This season, Best Western will also give you a gift for your generosity in the form of double miles on your choice of several airlines. W Hotels will also reward you with complimentary gifts like a CD, shopping discounts, and free gift wrapping.

Other notable hotel companies with gift card programs include Destination Kohler, Historic Hotels of America, and Marriott. And the list doesn’t stop there. Call your hotel to see if it offers a similar program, or do a simple Internet search using the terms “hotel gift card” or “hotel gift certificate.” You’ll be amazed at how many turn up.

4. Other travel gift certificates

Gift certificates and cards aren’t limited to air travel and hotels, as many other travel providers offer similar programs. Often you can spend as little as $25. For instance, you can give money towards a cruise through United Cruise4Miles or a train trip with Amtrak. Also, online travel sellers like Cheap Tickets, Travelocity, and Site59 have gift certificates for last-minute trip packages. is a consolidated program that offers gift certificates for multiple travel providers, but also allows you to purchase a “SuperCertificate,” in which the recipient chooses the vendor.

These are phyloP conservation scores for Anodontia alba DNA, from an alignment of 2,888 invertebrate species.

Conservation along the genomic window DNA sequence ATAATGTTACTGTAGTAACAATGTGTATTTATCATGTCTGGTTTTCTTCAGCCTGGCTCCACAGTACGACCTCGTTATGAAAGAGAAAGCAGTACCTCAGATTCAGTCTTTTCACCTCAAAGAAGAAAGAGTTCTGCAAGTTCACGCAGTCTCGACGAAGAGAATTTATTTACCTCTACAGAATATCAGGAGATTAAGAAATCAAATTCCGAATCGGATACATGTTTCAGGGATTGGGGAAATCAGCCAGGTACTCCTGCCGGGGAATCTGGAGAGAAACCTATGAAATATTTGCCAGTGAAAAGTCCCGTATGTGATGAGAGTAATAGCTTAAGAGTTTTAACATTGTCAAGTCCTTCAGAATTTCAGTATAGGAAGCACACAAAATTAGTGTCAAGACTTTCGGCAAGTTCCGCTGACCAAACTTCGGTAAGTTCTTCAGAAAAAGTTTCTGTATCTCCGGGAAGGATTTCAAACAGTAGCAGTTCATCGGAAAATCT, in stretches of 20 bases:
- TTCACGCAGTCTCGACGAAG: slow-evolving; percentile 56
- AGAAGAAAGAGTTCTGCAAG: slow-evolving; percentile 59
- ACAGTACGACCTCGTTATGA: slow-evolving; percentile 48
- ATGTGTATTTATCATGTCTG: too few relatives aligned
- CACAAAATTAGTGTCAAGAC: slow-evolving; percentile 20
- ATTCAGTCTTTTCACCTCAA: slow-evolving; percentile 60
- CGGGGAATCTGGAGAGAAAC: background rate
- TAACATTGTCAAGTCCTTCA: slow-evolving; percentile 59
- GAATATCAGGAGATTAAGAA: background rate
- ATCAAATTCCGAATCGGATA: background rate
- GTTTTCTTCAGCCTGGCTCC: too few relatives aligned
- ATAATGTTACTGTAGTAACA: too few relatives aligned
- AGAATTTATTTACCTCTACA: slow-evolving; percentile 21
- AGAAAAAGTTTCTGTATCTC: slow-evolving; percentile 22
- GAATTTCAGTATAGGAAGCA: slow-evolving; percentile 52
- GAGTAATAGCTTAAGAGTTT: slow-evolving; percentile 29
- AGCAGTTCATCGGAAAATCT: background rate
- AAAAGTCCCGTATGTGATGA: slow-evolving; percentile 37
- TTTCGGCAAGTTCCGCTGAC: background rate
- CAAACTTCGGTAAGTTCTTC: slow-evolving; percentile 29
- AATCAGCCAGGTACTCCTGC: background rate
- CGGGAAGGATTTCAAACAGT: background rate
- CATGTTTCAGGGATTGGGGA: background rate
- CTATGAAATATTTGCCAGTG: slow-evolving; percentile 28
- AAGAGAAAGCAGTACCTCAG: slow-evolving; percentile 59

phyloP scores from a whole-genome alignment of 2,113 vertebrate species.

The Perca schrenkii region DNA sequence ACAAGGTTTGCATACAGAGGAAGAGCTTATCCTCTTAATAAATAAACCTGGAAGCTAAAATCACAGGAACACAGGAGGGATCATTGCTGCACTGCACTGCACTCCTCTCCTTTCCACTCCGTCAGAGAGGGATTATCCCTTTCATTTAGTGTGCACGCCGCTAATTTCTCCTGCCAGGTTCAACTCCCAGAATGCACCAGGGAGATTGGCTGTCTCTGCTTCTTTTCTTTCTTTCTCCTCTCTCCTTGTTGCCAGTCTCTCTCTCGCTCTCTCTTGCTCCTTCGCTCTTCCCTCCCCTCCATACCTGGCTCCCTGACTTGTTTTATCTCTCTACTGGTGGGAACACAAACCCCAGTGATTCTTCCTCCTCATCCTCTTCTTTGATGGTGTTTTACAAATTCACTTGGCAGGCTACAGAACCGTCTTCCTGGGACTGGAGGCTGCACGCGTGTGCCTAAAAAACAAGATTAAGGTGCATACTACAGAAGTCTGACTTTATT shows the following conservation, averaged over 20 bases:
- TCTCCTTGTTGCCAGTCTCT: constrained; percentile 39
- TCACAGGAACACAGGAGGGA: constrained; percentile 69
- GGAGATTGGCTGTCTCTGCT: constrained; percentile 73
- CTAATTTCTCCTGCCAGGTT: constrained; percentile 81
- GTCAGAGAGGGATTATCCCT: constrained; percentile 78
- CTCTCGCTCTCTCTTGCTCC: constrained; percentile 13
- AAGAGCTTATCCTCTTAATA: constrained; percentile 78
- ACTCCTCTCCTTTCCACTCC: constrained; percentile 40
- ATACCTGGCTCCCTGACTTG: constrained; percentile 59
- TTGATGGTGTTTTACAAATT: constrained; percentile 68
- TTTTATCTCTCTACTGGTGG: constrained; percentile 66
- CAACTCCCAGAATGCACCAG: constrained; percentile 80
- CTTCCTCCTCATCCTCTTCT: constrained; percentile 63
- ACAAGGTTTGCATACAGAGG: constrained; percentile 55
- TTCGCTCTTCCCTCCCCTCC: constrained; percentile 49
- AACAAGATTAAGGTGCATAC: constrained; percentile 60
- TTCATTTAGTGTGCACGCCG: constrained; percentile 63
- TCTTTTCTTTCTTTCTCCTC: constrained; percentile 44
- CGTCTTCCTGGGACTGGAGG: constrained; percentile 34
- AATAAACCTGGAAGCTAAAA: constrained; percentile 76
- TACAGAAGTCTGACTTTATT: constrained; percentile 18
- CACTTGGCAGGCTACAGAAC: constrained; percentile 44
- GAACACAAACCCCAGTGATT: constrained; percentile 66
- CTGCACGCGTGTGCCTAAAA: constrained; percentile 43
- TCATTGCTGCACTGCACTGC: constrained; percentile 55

Many resorts, spas, and tour companies also offer them. Basically, if you can go there, stay there, or play there, you can probably get a gift certificate for it. The easiest way to find other gift certificates is to either call the provider or do an Internet search for “_____ gift card/certificate.”